When people think of London they often focus on the hustle and bustle, the traffic, the skyscrapers and towers and the underground. They rarely consider the wide, open green spaces and the parks that litter the centre of the city. London’s parks are often hidden gems in the centre of a sprawling metropolis, but each has its own personality.
Whether you’re looking for a quiet spot for lunch, a weekend picnic or simply want to reconnect with nature here are our top 5 London parks.
Hyde Park is 1.5 miles long and around a mile wide making it one of the biggest of the capital’s Royal Parks. It used to be owned by monks but King Henry VIII had far better ideas; he wanted to use it to hunt deer. A green playground for the wealthy the park gradually evolved into one loved, and used, by ordinary Londoners. The Serpentine is right at one end of the park and is London’s oldest boating lake. It isn’t just for show; there’s a swimming club based at the lake and it hosts regular open water training sessions and races. Hyde Park’s location near Westminster means its own history is often closely connected with that of Parliament – Speaker’s Corner was built in 1872 and it’s a space for people to stand and hold the floor while they vent their political views. When it gets really warm you’ll often find people splashing about in the Joy of Life Fountain.
Another royal hunting ground, this time for Charles II, Green Park is centrally based making it popular with both tourists and commuters looking for a place to stop off. The stripy deckchairs are iconic and enticing, but beware, you can’t sit for free. Not far from Buckingham Palace it’s in a great location right in the heart of the city.
Covering 395 acres, Regent’s Park is the place to go for those looking for something to do. It’s known for its excellent sports facilities with the largest outdoor sports space in central London. That’s not all. Regent’s Park is home to Queen Mary’s Gardens with 12,000 roses, the Open Air Theatre, London Zoo and Primrose Hill. Regent’s Park is home to 100 species of wild bird. It’s the ideal spot for those looking to get back to nature in one of the world’s biggest cities.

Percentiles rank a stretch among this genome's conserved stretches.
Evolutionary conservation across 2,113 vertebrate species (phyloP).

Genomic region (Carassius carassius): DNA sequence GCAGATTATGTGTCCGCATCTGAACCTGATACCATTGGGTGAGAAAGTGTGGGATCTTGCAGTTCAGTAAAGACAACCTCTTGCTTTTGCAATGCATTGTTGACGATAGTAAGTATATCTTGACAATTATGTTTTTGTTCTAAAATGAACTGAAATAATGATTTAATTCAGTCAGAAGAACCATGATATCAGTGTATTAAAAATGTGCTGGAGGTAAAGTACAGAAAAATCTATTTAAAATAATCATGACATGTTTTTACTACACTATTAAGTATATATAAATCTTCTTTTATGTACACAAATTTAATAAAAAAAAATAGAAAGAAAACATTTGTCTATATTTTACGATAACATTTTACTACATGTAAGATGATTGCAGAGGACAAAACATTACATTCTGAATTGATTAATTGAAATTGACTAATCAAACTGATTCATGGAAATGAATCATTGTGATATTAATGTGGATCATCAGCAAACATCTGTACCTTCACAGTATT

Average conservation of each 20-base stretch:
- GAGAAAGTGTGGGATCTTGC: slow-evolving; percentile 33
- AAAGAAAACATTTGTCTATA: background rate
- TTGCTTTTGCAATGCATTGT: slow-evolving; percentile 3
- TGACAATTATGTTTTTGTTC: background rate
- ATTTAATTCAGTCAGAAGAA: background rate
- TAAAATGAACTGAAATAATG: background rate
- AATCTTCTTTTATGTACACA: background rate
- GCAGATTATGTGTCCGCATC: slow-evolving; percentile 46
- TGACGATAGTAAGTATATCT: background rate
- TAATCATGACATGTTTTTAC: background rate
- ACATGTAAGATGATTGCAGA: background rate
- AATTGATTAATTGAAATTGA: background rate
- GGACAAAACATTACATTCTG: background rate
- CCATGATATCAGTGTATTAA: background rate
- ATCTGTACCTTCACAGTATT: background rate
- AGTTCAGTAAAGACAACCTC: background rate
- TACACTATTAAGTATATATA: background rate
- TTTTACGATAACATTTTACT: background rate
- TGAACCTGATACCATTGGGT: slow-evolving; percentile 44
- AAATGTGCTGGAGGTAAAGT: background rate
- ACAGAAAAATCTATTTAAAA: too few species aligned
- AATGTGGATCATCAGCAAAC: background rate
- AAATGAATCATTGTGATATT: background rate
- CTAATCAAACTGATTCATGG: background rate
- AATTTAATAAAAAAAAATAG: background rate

It’s the back garden of the Duke and Duchess of Cambridge in the shadow of the nearby Kensington Palace and attracts millions of visitors every year. It’s not hard to see why as there’s plenty to explore; see the Italian Gardens, the Albert Memorial, Peter Pan statues and the Serpentine Galleries. Those who love garden design revel in its formal avenues and pathways with ornamental flower beds. It’s certainly one of London’s prettiest parks.
Founded as a deer park originally in the 17th century Richmond Park is now recognised as a place of national international importance in terms of wildlife conservation. A nature reserve is here along with a Site of Special Scientific Interest and Special Area of Conservation. Covering 955 hectares it’s one of the largest Royal Parks famous for its rich cultural history. It’s home to the Royal Ballet School and Pembroke Lodge on its grounds was the home of philosopher Bertrand Russell. The red and fallow deer are probably its most famous inhabitants, though. They roam freely and the pack is now 630 strong.
London’s Royal Parks are close to Clarendon’s serviced apartments dotted across the capital so if you’re staying at one of our properties be sure to explore the green space on your doorstep.